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Fifty Thousand Foot Level

I flew to Nashville a few weeks ago to attend a tradeshow. When I got the final agenda and learned I wouldn’t have to stay through tear down, I changed my flight to one immediately following the close of the show. It meant a late night and a late drive, but life revolves around the farm now. I have living things to tend to.


Thanks to my sensitive bladder, I rarely choose a window seat when I fly. My people-pleasing ways are fading, but I still cringe at the idea of inconveniencing seat mates to use the bathroom. Because of the last minute change, however, the window was my only option save a few dreaded middle seats sprinkled throughout the plane. It meant I could lean into some shut-eye before my drive as well, so I clicked the blue square and sealed my bladder’s fate.


The flight didn’t depart until nearly 8 p.m. The clouds were beginning to glow the soft pink of cotton candy as we ascended to our cruising altitude. By the time we penetrated the translucent layer and leveled off, the view out the window was unrecognizable.


We were on another planet.


One where soil was replaced by soft waves of cloudy ocean that glowed a deep purple. One where mountains were replaced by billowing towers of well-formed mist. No cloud shape was the same. One jutted out flat like a shelf while others climbed high into the sky like impossibly stacked cotton balls.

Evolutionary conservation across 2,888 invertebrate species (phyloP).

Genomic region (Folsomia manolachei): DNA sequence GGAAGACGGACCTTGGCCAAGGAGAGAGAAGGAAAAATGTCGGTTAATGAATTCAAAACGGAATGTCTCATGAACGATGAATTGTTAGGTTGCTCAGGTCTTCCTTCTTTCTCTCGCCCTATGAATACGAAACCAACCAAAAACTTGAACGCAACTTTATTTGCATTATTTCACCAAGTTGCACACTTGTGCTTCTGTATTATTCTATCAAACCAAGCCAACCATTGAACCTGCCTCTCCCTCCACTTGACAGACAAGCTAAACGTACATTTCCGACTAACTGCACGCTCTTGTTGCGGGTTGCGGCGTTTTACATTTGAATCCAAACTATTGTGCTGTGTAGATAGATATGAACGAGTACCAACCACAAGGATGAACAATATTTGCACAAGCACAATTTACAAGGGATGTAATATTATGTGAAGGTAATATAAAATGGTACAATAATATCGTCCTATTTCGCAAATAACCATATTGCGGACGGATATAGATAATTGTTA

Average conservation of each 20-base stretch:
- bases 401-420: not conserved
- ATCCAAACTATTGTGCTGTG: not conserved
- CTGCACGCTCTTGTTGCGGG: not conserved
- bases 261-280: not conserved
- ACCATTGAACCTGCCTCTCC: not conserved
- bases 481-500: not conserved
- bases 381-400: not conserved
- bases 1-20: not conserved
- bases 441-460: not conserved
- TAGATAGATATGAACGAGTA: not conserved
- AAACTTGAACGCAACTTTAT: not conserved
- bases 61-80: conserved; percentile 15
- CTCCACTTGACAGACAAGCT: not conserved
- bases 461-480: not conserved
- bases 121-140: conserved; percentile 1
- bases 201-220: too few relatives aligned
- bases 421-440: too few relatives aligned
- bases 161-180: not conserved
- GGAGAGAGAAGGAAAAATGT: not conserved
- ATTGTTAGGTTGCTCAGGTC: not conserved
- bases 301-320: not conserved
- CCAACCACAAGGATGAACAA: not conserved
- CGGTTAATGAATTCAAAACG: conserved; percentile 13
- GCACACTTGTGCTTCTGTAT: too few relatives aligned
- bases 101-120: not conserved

The sun cast striated layers of color that resembled the red rocks of Sedona. Much like sunsets on Earth, every time I thought it couldn’t get more beautiful, it did. New shades of orange and pink revealed themselves. Every few seconds would reveal new peaks and valleys.


As much as I wanted to be present, I also wanted to remember and share this moment. The world needs beautiful things right now. I hit record on my phone and filmed as we floated across this incredible cloud world.


Finally, as the ethereal landscape began to give way to the night sky, I saw a glow in the distance. I was sad for the beauty to disappear into the darkness, but the nearly-full moon sealed the experience nicely.



I am grateful for that choice and that flight, even though I arrived home well past my bedtime. Those few minutes of bliss and awe were worth it. They exposed me to a different point of view than I will ever be able to see from the ground. They reminded me about perspective.


Life feels like a freight train running at breakneck speeds right now. I have experienced an unbearable amount of anxious moments over the last month. The adage “so much to do, so little time” feels wildly appropriate.


While in Nashville that week, I had lunch with a friend who reminded me about a motivational book by his friend Bo Eason. I downloaded the audio version and began listening on my trip to Arizona this week. Far different than the cloudscape, it still offered a similar reminder.


All of this hard work, with seemingly never-ending tasks and preparation, is to create an outcome that is part of the bigger picture. If I imagine myself back on that plane, staring out the window at fifty thousand feet, I see the farm. I see women gathered who need to feel better about themselves and their impact on this world. I see animals and plants thriving. And every few seconds, I’m surprised by unexpected beauty that wasn’t even part of my original vision.


Life will be about getting in the weeds sometimes. The details, the mess. I can choose to let the overwhelm control me or I can remind myself that I’m simply rolling up my sleeves and getting shit done. This view, this flight, this book, are reminding me to focus on the latter. As the sign next to my coffee pot reads, the world needs who I was made to be.





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